SanDisk Sansa slotMusic MP3 Player Review

by Michael Kwan on April 23, 2009

Expanding with microSD Memory Cards

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While iPod owners may boot up iTunes to search for new music, owners of a slotMusic player would instead go to an online retailer or a brick and mortar store to buy a physical album. Understandably, the selection will be much more limited that a vast online library, but you are not restricted to just what SanDisk sells.

Of course, they’d love if you bought all their tunes from their cards, but that’s not necessary. Each 1GB slotMusic microSD card sells for a flat rate of $14.99, which is quite the good value when you think about how much it would cost to buy an “empty” microSD card of the same capacity. The current selection of slotMusic cards include Lady Gaga, Coldplay, All American Rejects, and Solange.

If you have other (non-DRM) MP3 files kicking around on your computer, those can easily be saved onto the microSD card as well and played through the slotMusic player. The player comes with a USB microSD card reader, so you don’t have to worry about that part of the equation either.

Simplified Controls for a Simplified Player

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If you’re looking for all sorts of robust features and advanced functions, you’re going to be sorely disappointed with this offering. In many ways, you could say that the SanDisk Sansa slotMusic MP3 player best competes against something like the iPod shuffle. There is no display, no battery indicator, no complex controls.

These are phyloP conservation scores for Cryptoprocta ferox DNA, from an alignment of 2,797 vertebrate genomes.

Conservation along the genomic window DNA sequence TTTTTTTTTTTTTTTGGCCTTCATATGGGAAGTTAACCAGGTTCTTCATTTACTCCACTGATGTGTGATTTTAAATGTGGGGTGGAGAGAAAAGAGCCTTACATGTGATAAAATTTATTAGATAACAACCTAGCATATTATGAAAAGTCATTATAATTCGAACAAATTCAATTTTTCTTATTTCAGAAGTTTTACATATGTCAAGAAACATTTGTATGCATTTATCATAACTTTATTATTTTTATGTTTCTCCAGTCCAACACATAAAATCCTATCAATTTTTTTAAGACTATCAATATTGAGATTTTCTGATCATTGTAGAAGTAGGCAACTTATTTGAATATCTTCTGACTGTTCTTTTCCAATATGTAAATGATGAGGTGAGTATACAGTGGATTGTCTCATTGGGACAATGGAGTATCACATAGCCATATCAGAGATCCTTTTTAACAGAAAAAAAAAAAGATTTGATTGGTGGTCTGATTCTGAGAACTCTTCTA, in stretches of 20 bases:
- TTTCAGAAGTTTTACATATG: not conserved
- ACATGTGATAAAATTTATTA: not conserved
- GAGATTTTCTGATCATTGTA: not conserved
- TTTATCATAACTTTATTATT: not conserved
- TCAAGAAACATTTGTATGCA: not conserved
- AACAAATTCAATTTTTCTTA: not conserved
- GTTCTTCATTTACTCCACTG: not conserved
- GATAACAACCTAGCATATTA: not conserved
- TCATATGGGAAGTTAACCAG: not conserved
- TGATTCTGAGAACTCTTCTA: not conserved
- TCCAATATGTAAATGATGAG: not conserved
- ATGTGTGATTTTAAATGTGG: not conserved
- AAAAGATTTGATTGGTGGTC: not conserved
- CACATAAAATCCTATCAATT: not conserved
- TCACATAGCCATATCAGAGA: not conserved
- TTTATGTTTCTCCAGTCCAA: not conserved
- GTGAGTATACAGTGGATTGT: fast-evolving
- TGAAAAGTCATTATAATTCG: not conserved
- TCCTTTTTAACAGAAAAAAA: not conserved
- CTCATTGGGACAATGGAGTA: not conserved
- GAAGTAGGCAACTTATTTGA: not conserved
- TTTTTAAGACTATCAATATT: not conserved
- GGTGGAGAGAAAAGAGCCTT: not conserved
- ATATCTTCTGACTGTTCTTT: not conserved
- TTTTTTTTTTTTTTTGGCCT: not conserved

Near the standard 3.5mm headphone jack are the two buttons to adjust the volume. On the side of the player are three additional buttons. These get you to the previous track, advance to the next track, and operate the play/pause. The play button, when held down, is also the power button.

Want to shuffle? Sorry. Want to navigate playlists or check different folders? Sorry. You have to realize that SanDisk was trying to keep this as simple as possible and this will be very frustrating for more experienced users. If you’re comfortable with other MP3 players, you’ll probably be disappointed by what the slotMusic can do.

Buying More Music

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Buying a new album for the slotMusic player, as mentioned, is much like buying a music CD at your local store. The packaging looks pretty much the same with the same sizing and the same song listings on the back. This is meant to add to the familiarity of the situation, but it adds a lot of completely useless packaging.

Remember that the only piece that holds any substance at all is that fingernail-sized microSD card. The paper sleeve and the large plastic insert are just there for show. Interestingly, each album also comes with an extra USB microSD card reader. These are inexpensive, to be sure, but SanDisk could have reduced the price of each album by removing this inclusion.

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